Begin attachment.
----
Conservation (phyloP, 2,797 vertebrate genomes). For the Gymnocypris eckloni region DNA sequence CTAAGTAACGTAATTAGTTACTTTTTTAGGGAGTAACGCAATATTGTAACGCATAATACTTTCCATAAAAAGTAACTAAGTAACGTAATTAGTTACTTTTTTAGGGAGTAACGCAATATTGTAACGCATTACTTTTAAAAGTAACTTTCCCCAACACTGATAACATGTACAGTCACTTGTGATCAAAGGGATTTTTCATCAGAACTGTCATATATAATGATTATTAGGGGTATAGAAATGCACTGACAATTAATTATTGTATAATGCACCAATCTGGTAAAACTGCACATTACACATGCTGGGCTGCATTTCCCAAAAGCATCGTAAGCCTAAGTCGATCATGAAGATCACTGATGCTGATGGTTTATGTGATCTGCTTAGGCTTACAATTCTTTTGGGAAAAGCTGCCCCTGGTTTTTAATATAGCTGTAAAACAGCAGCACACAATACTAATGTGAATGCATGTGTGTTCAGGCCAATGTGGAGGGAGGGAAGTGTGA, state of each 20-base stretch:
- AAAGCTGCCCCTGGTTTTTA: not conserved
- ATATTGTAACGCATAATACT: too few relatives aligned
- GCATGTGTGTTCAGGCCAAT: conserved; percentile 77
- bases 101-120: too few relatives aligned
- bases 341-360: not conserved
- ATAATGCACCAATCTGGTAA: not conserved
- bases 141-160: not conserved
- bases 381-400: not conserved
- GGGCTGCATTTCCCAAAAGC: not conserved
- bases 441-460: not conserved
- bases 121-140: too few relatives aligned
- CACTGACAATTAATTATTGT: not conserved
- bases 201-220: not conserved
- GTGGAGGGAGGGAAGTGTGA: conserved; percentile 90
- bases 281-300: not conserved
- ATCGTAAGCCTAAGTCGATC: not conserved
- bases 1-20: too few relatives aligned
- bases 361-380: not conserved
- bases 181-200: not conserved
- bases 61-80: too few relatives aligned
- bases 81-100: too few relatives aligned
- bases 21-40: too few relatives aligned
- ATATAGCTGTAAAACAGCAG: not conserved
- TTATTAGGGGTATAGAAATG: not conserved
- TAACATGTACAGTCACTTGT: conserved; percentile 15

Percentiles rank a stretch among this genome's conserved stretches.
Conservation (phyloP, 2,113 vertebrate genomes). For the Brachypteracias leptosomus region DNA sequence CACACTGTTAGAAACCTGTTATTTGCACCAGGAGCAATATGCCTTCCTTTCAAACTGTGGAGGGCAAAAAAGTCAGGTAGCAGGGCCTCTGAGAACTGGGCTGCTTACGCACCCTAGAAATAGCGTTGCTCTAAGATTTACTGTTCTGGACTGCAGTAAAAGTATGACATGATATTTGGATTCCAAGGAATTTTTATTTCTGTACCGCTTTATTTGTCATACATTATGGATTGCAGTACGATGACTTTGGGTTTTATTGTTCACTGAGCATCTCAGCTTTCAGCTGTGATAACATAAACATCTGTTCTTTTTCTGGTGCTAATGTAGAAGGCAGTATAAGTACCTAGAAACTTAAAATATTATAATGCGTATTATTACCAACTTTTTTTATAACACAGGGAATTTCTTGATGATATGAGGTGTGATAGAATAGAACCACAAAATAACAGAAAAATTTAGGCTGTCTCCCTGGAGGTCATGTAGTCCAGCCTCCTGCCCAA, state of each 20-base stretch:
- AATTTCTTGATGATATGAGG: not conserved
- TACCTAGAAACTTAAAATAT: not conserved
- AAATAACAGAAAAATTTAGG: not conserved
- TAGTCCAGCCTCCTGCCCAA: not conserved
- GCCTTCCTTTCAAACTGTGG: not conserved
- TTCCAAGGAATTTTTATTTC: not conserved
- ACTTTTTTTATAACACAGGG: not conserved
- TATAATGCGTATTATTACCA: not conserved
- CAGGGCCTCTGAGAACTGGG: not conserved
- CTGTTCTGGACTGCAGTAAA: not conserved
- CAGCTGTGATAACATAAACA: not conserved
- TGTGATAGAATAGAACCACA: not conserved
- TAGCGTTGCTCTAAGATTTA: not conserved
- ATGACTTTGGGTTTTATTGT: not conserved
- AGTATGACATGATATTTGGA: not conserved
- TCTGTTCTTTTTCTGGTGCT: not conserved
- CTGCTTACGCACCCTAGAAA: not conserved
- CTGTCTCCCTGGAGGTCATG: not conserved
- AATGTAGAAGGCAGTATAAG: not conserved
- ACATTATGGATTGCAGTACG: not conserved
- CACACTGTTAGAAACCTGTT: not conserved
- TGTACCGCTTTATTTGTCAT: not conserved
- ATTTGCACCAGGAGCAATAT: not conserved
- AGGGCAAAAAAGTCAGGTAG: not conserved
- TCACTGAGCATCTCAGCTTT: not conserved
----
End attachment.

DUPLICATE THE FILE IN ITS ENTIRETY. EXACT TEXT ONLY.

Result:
Conservation (phyloP, 2,797 vertebrate genomes). For the Gymnocypris eckloni region DNA sequence CTAAGTAACGTAATTAGTTACTTTTTTAGGGAGTAACGCAATATTGTAACGCATAATACTTTCCATAAAAAGTAACTAAGTAACGTAATTAGTTACTTTTTTAGGGAGTAACGCAATATTGTAACGCATTACTTTTAAAAGTAACTTTCCCCAACACTGATAACATGTACAGTCACTTGTGATCAAAGGGATTTTTCATCAGAACTGTCATATATAATGATTATTAGGGGTATAGAAATGCACTGACAATTAATTATTGTATAATGCACCAATCTGGTAAAACTGCACATTACACATGCTGGGCTGCATTTCCCAAAAGCATCGTAAGCCTAAGTCGATCATGAAGATCACTGATGCTGATGGTTTATGTGATCTGCTTAGGCTTACAATTCTTTTGGGAAAAGCTGCCCCTGGTTTTTAATATAGCTGTAAAACAGCAGCACACAATACTAATGTGAATGCATGTGTGTTCAGGCCAATGTGGAGGGAGGGAAGTGTGA, state of each 20-base stretch:
- AAAGCTGCCCCTGGTTTTTA: not conserved
- ATATTGTAACGCATAATACT: too few relatives aligned
- GCATGTGTGTTCAGGCCAAT: conserved; percentile 77
- bases 101-120: too few relatives aligned
- bases 341-360: not conserved
- ATAATGCACCAATCTGGTAA: not conserved
- bases 141-160: not conserved
- bases 381-400: not conserved
- GGGCTGCATTTCCCAAAAGC: not conserved
- bases 441-460: not conserved
- bases 121-140: too few relatives aligned
- CACTGACAATTAATTATTGT: not conserved
- bases 201-220: not conserved
- GTGGAGGGAGGGAAGTGTGA: conserved; percentile 90
- bases 281-300: not conserved
- ATCGTAAGCCTAAGTCGATC: not conserved
- bases 1-20: too few relatives aligned
- bases 361-380: not conserved
- bases 181-200: not conserved
- bases 61-80: too few relatives aligned
- bases 81-100: too few relatives aligned
- bases 21-40: too few relatives aligned
- ATATAGCTGTAAAACAGCAG: not conserved
- TTATTAGGGGTATAGAAATG: not conserved
- TAACATGTACAGTCACTTGT: conserved; percentile 15

Percentiles rank a stretch among this genome's conserved stretches.
Conservation (phyloP, 2,113 vertebrate genomes). For the Brachypteracias leptosomus region DNA sequence CACACTGTTAGAAACCTGTTATTTGCACCAGGAGCAATATGCCTTCCTTTCAAACTGTGGAGGGCAAAAAAGTCAGGTAGCAGGGCCTCTGAGAACTGGGCTGCTTACGCACCCTAGAAATAGCGTTGCTCTAAGATTTACTGTTCTGGACTGCAGTAAAAGTATGACATGATATTTGGATTCCAAGGAATTTTTATTTCTGTACCGCTTTATTTGTCATACATTATGGATTGCAGTACGATGACTTTGGGTTTTATTGTTCACTGAGCATCTCAGCTTTCAGCTGTGATAACATAAACATCTGTTCTTTTTCTGGTGCTAATGTAGAAGGCAGTATAAGTACCTAGAAACTTAAAATATTATAATGCGTATTATTACCAACTTTTTTTATAACACAGGGAATTTCTTGATGATATGAGGTGTGATAGAATAGAACCACAAAATAACAGAAAAATTTAGGCTGTCTCCCTGGAGGTCATGTAGTCCAGCCTCCTGCCCAA, state of each 20-base stretch:
- AATTTCTTGATGATATGAGG: not conserved
- TACCTAGAAACTTAAAATAT: not conserved
- AAATAACAGAAAAATTTAGG: not conserved
- TAGTCCAGCCTCCTGCCCAA: not conserved
- GCCTTCCTTTCAAACTGTGG: not conserved
- TTCCAAGGAATTTTTATTTC: not conserved
- ACTTTTTTTATAACACAGGG: not conserved
- TATAATGCGTATTATTACCA: not conserved
- CAGGGCCTCTGAGAACTGGG: not conserved
- CTGTTCTGGACTGCAGTAAA: not conserved
- CAGCTGTGATAACATAAACA: not conserved
- TGTGATAGAATAGAACCACA: not conserved
- TAGCGTTGCTCTAAGATTTA: not conserved
- ATGACTTTGGGTTTTATTGT: not conserved
- AGTATGACATGATATTTGGA: not conserved
- TCTGTTCTTTTTCTGGTGCT: not conserved
- CTGCTTACGCACCCTAGAAA: not conserved
- CTGTCTCCCTGGAGGTCATG: not conserved
- AATGTAGAAGGCAGTATAAG: not conserved
- ACATTATGGATTGCAGTACG: not conserved
- CACACTGTTAGAAACCTGTT: not conserved
- TGTACCGCTTTATTTGTCAT: not conserved
- ATTTGCACCAGGAGCAATAT: not conserved
- AGGGCAAAAAAGTCAGGTAG: not conserved
- TCACTGAGCATCTCAGCTTT: not conserved